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dc.contributor.authorGudmundsson, Gunnar
dc.contributor.authorMargretardottir, Olof Birna
dc.contributor.authorSigurdsson, Martin Ingi
dc.contributor.authorHarris, Tamara B
dc.contributor.authorLauner, Lenore J
dc.contributor.authorSigurdsson, Sigurdur
dc.contributor.authorOlafsson, Orn
dc.contributor.authorAspelund, Thor
dc.contributor.authorGudnason, Vilmundur
dc.date.accessioned2016-08-23T13:12:21Z
dc.date.available2016-08-23T13:12:21Z
dc.date.issued2016-07-28
dc.date.submitted2016
dc.identifier.citationAirflow obstruction, atherosclerosis and cardiovascular risk factors in the AGES Reykjavik study. Atherosclerosis 2016, 252:122-127en
dc.identifier.issn1879-1484
dc.identifier.pmid27522264
dc.identifier.doi10.1016/j.atherosclerosis.2016.07.919
dc.identifier.urihttp://hdl.handle.net/2336/618676
dc.descriptionTo access publisher's full text version of this article. Please click on the hyperlink in Additional Links field.en
dc.description.abstractAirflow limitation, i.e. reduced forced expiratory volume in 1-s (FEV1), is associated with increased prevalence of atherosclerosis, however, causal mechanisms remain elusive. The objective of the study was to determine if the association between airflow obstruction and markers of atherosclerosis is mediated by systemic inflammation.
dc.description.abstract1154 subjects from the longitudinal AGES Reykjavik study were included. Population characteristics, systemic inflammation markers from blood (white blood cell counts (WBC) and level of C-reactive protein (CRP)) were compared between patients with and without airflow limitation defined by reduced FEV1 on spirometry. Atherosclerosis burden was quantified by measurements of coronary artery calcium, aortic arch and distal aortic calcification in addition to carotid intimal media thickness (CIMT).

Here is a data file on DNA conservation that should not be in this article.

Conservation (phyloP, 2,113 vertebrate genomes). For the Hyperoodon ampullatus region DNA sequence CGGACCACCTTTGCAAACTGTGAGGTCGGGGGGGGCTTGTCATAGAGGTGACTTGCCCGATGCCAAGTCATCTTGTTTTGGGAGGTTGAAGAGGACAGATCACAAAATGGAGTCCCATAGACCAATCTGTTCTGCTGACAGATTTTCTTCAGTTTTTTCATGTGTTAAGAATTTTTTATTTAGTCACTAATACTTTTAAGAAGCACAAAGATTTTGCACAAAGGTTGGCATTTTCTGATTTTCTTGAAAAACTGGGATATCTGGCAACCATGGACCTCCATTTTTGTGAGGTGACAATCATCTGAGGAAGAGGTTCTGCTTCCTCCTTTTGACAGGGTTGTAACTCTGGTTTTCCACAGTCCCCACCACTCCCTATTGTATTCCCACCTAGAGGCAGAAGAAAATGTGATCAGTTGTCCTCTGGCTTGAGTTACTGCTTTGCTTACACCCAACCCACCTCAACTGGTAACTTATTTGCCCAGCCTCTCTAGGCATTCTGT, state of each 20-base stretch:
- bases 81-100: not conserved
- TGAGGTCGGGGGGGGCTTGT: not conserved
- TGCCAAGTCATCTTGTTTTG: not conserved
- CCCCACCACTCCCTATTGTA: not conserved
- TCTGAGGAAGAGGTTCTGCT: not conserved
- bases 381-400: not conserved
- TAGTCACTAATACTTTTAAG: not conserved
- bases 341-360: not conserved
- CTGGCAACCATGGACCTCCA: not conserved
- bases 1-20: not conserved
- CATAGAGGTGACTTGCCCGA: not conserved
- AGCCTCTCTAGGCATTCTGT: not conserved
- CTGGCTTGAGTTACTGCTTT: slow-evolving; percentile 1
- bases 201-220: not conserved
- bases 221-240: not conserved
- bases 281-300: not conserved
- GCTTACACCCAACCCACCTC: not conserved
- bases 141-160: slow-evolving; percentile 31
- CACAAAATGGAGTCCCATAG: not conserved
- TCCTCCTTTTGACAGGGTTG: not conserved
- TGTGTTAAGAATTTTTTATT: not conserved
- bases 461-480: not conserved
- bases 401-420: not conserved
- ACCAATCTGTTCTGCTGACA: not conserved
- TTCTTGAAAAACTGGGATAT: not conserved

dc.description.abstractSubjects were split into four groups according to smoking status and whether airflow limitation was present. There was a higher overall burden of atherosclerosis in ever-smokers compared to never-smokers, and in individuals with airflow obstruction compared to individuals without airflow obstruction. After adjusting for population characteristics, Framingham cardiovascular risk factors and markers of systemic inflammation (WBC and CRP), there was a significantly increased aortic arch and distal aorta calcification and higher CIMT measurement in individuals with airflow obstruction compared to individuals without airflow obstruction. After adjusting for population characteristics, Framingham cardiovascular risk factors and markers of systemic inflammation (WBC and CRP), there was a significantly increased aortic arch and distal aorta calcification and higher CIMT measurement in individuals with airflow obstruction compared to individuals without airflow obstruction.